Researchers looked at data from the Danish Psychiatric Central Research Register from 1995 to 2012, looking at incident rates of unipolar depression. Unlike bipolar, which consists of cycles of highs and lows, unipolar sufferers remain low, often remaining apathetic, emotionally unresponsive and may become withdrawn, hopeless and overwhelmed.
Of 185,419 cases studied, researchers found that the end of daylight saving time in the fall was associated "with an 11 percent in the incidence rate of unipolar depressive episodes that dissipated over approximately 10 weeks." At the same time, "The transition from standard time to summer time was not associated with a parallel change in the incidence rate of unipolar depressive episodes."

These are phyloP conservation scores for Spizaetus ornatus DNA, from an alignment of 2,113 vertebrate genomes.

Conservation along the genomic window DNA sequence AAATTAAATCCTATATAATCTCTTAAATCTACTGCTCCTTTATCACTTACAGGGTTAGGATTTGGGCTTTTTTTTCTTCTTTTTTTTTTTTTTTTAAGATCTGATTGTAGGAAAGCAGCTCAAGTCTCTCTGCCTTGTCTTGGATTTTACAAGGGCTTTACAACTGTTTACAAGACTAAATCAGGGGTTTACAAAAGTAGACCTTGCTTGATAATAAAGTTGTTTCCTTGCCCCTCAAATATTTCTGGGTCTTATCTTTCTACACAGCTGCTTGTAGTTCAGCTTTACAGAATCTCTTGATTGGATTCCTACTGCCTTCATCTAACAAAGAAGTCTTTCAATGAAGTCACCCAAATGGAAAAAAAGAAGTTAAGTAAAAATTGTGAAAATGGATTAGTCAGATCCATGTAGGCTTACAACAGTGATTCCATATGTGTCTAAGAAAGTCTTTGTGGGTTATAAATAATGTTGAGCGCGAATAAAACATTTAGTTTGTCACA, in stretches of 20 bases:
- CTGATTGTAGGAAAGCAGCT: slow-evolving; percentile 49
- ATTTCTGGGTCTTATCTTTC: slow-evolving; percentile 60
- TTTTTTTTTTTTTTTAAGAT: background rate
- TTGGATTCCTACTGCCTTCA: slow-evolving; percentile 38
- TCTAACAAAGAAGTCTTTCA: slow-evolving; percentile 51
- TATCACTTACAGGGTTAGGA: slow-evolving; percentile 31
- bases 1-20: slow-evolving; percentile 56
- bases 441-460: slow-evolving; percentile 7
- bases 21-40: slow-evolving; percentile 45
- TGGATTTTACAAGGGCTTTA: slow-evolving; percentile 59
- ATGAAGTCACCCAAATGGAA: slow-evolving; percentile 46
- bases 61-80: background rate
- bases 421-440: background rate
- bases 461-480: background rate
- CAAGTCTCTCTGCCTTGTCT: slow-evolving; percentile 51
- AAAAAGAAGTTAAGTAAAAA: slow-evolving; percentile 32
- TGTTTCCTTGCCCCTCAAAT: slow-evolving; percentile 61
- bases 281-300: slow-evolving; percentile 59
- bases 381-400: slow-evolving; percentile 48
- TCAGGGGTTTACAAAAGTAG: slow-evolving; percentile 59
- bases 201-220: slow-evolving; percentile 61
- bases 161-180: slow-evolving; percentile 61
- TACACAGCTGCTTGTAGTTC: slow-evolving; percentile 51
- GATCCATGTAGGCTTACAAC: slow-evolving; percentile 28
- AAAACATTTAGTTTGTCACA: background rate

Lead researcher Søren D. Østergaard said, "The transition to standard time is likely to be associated with a negative psychological effect as it very clearly marks the coming of a period of long, dark and cold days." (Read more)